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Does Wales care enough about equality and human rights?

12 August 2020
Sue Evans, our Chief Executive

Whose responsibility is it to ensure we are not unfairly discriminating against people with protected characteristics, be it race, gender reassignment, age, disability, sex, marriage and civil partnership, sexual orientation, pregnancy and maternity, or religion or belief?

We, at Social Care Wales, declare ourselves to be anti-racist and we are proud of that. However, recent events have pricked our conscience and required us all to reflect on our own and our organisation’s behaviours and attitudes.

We want to lead by example. We are proud of the diversity of our board, in terms of gender, age, disability, background and lived experiences. Yet every decision-making meeting is a sea of white faces and we are not reflecting the racial diversity of Wales.

Our staff profile is also largely white, with a good mix of males and females of all ages and at all levels. We have a fair number of BAME staff when compared to the Welsh population, but as our head office is based in Cardiff, we could be better reflecting the city’s diversity.

We are committed to improving this and want to encourage BAME residents to think about applying for staff or Board roles when they are promoted on our website.

If anyone is interested in finding out more about what we do and why you should think about working with us, contact me at sue.evans@socialcare.wales.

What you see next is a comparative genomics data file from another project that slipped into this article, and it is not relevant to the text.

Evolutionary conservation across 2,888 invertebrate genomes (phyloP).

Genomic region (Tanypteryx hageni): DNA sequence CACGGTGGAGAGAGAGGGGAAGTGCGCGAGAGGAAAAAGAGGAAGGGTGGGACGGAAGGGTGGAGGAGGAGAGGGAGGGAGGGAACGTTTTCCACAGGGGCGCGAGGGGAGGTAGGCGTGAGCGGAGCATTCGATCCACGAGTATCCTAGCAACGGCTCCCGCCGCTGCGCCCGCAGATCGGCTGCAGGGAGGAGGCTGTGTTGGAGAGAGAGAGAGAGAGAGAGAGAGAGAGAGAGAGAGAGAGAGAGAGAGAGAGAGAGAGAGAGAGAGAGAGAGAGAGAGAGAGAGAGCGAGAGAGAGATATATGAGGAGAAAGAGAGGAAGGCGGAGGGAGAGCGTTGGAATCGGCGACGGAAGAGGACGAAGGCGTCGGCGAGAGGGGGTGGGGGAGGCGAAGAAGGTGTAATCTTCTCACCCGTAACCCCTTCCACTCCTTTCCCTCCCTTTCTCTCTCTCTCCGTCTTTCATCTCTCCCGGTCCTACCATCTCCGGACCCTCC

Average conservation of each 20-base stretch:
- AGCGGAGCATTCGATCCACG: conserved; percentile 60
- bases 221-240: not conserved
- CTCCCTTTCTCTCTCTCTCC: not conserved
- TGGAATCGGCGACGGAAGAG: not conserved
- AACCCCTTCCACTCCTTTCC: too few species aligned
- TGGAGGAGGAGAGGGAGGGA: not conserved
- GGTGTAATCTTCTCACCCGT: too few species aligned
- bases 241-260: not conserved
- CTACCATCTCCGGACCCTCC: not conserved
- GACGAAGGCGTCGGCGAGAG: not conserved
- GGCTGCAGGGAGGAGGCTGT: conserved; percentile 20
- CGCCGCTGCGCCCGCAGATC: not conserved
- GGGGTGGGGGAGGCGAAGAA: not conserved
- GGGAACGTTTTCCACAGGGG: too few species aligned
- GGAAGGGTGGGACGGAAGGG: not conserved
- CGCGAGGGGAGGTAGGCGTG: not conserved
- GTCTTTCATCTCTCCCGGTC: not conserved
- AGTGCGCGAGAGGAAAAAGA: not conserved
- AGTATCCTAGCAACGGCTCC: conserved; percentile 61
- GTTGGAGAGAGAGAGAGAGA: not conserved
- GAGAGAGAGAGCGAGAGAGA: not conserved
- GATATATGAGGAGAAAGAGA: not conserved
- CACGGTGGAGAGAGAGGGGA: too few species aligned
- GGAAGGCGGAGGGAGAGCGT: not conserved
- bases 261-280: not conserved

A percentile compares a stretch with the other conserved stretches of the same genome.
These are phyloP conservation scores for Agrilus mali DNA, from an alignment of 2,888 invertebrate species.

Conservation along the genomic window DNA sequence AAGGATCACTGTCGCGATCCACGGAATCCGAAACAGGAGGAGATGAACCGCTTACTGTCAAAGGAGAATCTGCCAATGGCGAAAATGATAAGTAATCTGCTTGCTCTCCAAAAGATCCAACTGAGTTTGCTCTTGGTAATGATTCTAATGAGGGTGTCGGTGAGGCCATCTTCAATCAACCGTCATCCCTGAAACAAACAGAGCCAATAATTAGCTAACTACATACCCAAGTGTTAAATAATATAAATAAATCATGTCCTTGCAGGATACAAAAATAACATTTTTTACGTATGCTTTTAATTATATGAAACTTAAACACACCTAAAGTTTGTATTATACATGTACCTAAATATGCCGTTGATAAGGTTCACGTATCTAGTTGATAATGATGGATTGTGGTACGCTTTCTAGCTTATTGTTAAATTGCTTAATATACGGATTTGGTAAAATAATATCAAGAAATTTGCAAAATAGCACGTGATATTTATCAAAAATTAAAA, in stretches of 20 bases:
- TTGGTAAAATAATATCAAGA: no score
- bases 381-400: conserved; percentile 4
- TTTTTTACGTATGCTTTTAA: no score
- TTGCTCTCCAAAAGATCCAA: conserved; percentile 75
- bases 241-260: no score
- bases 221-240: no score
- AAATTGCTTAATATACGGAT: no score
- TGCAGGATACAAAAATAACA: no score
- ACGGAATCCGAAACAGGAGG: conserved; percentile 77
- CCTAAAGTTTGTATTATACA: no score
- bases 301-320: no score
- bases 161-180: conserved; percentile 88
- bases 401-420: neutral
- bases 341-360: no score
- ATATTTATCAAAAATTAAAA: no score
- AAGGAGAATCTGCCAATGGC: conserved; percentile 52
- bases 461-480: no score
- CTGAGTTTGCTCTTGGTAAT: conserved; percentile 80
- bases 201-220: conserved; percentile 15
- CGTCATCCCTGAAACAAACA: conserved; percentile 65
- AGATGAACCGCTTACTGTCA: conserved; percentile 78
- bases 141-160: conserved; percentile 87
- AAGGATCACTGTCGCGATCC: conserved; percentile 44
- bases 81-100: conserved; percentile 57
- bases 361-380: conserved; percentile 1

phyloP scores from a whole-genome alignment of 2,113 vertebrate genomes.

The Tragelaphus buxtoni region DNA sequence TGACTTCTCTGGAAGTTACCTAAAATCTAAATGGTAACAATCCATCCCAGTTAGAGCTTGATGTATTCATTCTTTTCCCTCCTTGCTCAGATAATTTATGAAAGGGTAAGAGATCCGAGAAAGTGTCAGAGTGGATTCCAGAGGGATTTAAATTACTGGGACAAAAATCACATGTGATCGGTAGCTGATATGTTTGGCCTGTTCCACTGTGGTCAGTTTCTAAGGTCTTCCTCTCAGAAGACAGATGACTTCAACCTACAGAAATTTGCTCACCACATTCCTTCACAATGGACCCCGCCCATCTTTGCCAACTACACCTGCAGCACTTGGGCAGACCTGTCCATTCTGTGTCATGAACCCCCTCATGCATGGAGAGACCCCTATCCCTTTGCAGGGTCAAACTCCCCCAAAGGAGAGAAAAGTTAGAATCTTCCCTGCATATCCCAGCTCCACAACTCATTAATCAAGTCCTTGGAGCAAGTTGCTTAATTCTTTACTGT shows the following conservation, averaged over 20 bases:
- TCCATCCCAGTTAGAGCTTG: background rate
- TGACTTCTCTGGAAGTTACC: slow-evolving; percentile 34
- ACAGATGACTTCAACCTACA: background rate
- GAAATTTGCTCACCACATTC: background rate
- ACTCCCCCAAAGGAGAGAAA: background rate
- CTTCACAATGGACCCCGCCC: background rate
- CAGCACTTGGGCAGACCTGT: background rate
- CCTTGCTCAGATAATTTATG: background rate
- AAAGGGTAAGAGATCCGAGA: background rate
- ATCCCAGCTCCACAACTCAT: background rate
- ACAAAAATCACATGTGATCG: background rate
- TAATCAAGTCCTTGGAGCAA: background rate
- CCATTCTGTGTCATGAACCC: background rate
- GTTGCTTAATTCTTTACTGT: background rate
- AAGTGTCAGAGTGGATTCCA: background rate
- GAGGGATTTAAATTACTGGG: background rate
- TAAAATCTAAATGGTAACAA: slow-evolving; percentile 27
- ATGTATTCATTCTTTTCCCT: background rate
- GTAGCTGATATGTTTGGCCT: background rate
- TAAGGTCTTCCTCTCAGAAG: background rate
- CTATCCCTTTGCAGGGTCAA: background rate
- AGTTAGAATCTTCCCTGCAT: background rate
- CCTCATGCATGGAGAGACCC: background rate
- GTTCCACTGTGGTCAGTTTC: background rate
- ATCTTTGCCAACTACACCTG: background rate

Interestingly, unlike the NHS, the social care sector is dominated by white women in Wales.

Our recent publication about the domiciliary care workforce highlights that 84 per cent are female, 96.5 per cent are white and 3.5 per cent are from BAME backgrounds. Only 10 per cent are fluent in Welsh, while 26 per cent have some Welsh language ability and 64 per cent have no Welsh language skill at all.

This needs to change if we are serious about providing meaningful care and support. Providing care and support for someone is a very personal activity, and a common bond of trust, culture and language helps provide the highest quality care.

The pandemic has also exposed inequalities, with evidence that the BAME community is at higher risk from the impact of Covid-19. We need to do more to protect colleagues by making use of the tools available and ensuring access to PPE and testing.

The pandemic has shown how crucial the social care workforce is to the well-being of people of all ages in communities across Wales.

Without its critical contribution, the NHS cannot function effectively, as our social care workers help keep people safe, making sure they are only referred to hospital if they really need to be there.

Health inequalities are increasing, too, and the economic impact of Covid-19 will put further strain on families who need care and support.

We are conscious of the economic effects arising from Covid-19 and Wales may be particularly vulnerable because of the range and type of jobs available or at risk.

The Economic Affairs Committee at the House of Lords recently declared that Universal Credit is failing the most vulnerable, with more people using food banks and in rent arrears than since the end of the Second World War.

If the state has just one purpose, it’s to safeguard and protect its citizens from attack and injustice. Those who are most vulnerable need assurance that the state will provide this protection.

The Welsh Government is asking for your views about the future for Wales – make sure you use your voice.

As Martin Luther King Jr put it: “Injustice anywhere is a threat to justice everywhere”.